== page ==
The secret of happiness, you see, is not found in seeking more, but in developing the capacity to enjoy less.
All human happiness or misery takes the form of action; the end for which we live is a certain kind of action.
Happiness requires both complete goodness and a complete lifetime.
Happiness also requires external goods in addition.
Happiness is activity of soul.
Good character is the indispensable condition and chief determinant of happiness, itself the goal of all human doing. The end of all action, individual or collective, is the greatest happiness of the greatest number.
Happiness is at once the best, the noblest, and the pleasantest of things.
Happiness, therefore, being found to be something final; and self-sufficient, is the end at which all actions aim.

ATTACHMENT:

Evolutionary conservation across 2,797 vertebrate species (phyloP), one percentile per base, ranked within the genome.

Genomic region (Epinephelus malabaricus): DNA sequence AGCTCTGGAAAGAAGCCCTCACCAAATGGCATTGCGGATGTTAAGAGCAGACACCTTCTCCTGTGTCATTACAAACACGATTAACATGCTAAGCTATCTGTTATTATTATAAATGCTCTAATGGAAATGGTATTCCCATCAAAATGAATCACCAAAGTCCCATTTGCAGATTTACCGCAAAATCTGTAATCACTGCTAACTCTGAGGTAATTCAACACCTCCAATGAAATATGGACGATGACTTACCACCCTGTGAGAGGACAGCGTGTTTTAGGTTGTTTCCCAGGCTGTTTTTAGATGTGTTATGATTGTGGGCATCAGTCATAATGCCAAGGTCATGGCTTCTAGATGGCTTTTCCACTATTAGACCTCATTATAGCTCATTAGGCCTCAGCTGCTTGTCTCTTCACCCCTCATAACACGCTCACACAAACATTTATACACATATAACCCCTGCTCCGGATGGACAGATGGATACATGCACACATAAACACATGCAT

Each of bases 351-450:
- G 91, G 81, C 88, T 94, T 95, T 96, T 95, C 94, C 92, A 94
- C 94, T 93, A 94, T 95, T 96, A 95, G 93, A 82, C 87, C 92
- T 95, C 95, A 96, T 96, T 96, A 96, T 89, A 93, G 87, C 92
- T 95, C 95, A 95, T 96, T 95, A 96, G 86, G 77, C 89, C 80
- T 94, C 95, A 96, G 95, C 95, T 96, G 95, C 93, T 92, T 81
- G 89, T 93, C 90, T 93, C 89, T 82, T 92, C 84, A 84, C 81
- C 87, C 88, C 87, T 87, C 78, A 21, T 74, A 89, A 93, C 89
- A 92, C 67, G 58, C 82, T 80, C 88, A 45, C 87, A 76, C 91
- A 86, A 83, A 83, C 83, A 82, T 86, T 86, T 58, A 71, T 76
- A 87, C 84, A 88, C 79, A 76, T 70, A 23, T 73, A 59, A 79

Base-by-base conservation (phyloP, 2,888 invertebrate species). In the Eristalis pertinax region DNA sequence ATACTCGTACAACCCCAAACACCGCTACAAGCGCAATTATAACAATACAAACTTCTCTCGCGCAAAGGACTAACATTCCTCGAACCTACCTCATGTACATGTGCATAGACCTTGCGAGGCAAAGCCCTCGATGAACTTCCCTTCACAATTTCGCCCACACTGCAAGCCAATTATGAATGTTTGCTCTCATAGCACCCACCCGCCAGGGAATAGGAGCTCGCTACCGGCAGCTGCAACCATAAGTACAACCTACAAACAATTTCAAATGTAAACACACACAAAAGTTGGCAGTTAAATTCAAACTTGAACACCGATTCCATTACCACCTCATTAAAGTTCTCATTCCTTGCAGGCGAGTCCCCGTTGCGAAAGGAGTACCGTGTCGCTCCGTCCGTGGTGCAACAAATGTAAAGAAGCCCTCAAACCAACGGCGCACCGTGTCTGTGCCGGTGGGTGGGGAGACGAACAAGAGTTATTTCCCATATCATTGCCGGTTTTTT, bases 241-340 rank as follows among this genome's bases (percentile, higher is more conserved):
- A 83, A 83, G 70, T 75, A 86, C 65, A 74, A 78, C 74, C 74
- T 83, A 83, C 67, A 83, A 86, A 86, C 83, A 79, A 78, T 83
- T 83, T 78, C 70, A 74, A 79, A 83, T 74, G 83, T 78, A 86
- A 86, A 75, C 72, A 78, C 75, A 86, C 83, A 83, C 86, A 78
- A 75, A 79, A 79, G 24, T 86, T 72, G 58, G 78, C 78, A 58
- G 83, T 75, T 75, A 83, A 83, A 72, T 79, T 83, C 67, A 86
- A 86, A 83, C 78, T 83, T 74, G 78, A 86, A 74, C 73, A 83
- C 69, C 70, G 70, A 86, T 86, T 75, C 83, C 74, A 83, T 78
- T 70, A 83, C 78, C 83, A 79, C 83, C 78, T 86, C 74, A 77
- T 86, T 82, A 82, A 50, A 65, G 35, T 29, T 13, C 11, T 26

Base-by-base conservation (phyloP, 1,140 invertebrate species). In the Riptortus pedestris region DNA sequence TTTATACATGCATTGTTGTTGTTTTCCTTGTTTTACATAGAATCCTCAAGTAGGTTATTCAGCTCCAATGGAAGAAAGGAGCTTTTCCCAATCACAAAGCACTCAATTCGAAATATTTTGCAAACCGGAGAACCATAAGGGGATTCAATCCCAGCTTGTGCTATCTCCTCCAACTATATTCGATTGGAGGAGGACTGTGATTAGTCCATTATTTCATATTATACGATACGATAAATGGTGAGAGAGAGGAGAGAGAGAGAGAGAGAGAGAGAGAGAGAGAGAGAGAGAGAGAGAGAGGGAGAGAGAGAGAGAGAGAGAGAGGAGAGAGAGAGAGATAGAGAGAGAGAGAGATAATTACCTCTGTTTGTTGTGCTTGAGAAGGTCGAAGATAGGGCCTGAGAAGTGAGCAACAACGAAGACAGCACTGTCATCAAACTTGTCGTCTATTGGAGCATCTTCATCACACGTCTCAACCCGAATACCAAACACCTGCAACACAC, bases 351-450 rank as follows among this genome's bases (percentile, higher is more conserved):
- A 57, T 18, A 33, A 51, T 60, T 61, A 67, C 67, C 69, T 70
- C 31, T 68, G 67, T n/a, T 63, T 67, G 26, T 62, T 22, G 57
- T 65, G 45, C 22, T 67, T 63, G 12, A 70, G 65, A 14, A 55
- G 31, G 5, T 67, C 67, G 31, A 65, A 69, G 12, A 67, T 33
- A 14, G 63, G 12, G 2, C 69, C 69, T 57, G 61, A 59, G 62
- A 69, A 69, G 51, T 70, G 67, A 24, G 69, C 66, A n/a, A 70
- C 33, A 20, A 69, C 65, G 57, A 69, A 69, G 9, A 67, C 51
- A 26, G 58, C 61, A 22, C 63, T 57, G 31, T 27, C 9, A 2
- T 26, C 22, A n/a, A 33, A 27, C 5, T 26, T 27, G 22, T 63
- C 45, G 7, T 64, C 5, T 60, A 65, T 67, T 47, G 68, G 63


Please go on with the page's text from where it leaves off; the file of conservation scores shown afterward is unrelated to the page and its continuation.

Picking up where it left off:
Verbally there is very general agreement; for both the general run of men and people of superior refinement say that it is happiness, and identify living well and doing well with being happy; but with regard to what happiness is they differ, and the many do not give the same account as the wise.
Happiness then is the best, noblest, and most pleasant thing in the world, and these attributes are not severed as in the inscription at Delos – Most noble is that which is justest, and best is health; But pleasantest is it to win what we love.